Officials resumed its release in January under a “revised” methodology that excludes students, claiming it provides a more accurate reflection of reality (how convenient).

This is yet another indicator that China’s economy is relatively anemic and why Beijing continues pushing towards aggressive manufacturing and export subsidies to try and boost growth (since it can’t get it at home).

But – as I’ve detailed before – the rest of the world likely doesn’t want to sit idly by and absorb all these Chinese imports by crowding out their own production capacity and causing unemployment at home (for example, as shown in the First Category above about electric vehicles).

Or said simply, China is far too large to try and export its way out of a slowdown.

China is the second-largest economy in the world – by a wide margin. Thus, I believe, any continued weakness will affect the global economy and have waves upon waves of ripple effects.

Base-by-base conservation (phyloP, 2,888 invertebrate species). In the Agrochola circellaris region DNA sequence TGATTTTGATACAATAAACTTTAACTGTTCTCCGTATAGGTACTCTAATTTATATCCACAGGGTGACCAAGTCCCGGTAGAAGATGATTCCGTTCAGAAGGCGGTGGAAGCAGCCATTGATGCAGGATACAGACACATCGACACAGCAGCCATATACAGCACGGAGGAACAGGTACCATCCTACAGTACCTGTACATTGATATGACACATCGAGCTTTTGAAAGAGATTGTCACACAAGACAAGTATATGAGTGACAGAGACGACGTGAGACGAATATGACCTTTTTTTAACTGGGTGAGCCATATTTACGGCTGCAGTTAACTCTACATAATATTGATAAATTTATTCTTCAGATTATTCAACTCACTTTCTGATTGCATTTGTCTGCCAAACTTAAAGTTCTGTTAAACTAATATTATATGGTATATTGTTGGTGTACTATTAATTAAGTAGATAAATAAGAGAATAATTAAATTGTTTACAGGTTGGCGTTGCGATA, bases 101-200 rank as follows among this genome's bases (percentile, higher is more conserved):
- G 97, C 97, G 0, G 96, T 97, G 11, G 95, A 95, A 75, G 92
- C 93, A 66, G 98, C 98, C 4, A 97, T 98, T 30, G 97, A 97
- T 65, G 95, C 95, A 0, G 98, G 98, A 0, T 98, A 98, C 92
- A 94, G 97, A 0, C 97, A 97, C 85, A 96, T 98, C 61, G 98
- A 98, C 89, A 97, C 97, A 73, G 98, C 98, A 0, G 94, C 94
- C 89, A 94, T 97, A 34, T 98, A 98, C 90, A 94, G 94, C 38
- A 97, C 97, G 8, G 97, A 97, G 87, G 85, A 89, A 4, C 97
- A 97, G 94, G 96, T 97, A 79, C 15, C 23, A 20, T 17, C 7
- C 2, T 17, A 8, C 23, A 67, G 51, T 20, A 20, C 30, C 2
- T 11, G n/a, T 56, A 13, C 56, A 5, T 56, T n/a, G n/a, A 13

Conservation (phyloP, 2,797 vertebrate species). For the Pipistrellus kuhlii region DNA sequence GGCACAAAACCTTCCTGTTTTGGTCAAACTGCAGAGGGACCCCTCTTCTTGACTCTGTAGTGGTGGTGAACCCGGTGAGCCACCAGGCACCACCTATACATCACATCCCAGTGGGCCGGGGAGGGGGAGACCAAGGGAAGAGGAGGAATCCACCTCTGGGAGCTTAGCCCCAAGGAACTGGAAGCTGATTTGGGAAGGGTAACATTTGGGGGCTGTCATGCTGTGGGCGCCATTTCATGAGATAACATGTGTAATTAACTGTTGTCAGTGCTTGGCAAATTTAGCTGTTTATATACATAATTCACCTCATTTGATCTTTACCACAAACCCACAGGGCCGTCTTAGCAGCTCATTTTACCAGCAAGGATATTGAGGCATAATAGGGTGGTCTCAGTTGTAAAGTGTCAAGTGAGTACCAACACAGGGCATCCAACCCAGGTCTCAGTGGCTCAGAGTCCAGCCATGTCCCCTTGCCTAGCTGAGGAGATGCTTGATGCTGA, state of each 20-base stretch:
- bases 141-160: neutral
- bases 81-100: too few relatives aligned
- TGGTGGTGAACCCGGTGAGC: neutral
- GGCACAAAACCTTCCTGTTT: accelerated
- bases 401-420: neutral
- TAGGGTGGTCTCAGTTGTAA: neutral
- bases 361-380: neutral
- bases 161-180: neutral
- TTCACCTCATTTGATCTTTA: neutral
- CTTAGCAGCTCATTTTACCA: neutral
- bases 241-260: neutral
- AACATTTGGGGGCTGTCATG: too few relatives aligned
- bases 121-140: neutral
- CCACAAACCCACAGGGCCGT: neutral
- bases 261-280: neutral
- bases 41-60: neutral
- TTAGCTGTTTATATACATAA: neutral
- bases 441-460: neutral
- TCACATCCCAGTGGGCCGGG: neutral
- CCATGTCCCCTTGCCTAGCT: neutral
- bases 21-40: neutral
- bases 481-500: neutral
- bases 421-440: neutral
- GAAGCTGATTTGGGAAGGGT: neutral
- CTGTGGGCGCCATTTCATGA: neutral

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Figure 2: Bloomberg, 2024

Anyways, who knows what will happen? Maybe this is just noisy data.

As usual, just some food for thought.

Have a great rest of your weekend.









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Index Definitions:

The S&P Kensho Electric Vehicles Index is designed to measure the performance of companies involved in the electric vehicle sector and the ecosystems supporting it. A subsector index within the S&P Kensho New Economy Index Series, the S&P Kensho Electric Vehicles Index intends to represent companies that are focused on producing electric road vehicles and associated subsystems, powertrains, energy storage systems, clean fuel technology (such as hydrogen fuel cells) and charging infrastructure. Significant technology and materials advancements over the past few years, together with government incentives, have ushered in the real and practical possibility of clean, zero emissions travel.